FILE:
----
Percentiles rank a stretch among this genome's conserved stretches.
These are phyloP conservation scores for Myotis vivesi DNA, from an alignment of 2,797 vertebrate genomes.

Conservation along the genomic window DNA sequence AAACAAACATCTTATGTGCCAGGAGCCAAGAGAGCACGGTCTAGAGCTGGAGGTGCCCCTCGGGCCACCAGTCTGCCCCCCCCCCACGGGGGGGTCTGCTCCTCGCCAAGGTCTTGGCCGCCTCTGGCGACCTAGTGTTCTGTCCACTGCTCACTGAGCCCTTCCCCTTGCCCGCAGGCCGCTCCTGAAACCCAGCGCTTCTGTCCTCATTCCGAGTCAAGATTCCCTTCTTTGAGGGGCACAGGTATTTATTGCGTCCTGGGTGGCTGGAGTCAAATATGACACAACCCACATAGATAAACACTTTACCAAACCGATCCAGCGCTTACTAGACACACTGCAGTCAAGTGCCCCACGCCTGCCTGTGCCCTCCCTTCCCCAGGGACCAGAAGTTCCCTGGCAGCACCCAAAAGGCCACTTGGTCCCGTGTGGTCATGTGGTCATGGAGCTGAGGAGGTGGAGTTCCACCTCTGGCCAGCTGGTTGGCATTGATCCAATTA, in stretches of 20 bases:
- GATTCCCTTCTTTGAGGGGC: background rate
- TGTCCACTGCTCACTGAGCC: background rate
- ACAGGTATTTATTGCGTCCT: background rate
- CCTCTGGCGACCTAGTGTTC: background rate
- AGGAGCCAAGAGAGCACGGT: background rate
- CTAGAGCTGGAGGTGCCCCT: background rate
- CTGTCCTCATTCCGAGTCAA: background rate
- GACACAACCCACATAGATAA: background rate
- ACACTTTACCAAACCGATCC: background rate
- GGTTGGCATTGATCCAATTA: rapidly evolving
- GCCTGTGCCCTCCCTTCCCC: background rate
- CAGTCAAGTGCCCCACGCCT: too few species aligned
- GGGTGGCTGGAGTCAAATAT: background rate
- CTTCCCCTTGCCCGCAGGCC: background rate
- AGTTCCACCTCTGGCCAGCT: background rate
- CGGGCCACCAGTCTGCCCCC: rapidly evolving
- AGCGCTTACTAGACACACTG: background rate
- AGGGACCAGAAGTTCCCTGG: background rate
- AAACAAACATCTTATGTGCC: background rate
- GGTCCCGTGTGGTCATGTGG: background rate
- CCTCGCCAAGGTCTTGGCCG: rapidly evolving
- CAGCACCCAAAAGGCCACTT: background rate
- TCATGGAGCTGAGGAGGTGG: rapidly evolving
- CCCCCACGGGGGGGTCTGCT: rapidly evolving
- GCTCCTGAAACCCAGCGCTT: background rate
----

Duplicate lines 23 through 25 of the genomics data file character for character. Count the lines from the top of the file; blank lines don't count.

- GGTCCCGTGTGGTCATGTGG: background rate
- CCTCGCCAAGGTCTTGGCCG: rapidly evolving
- CAGCACCCAAAAGGCCACTT: background rate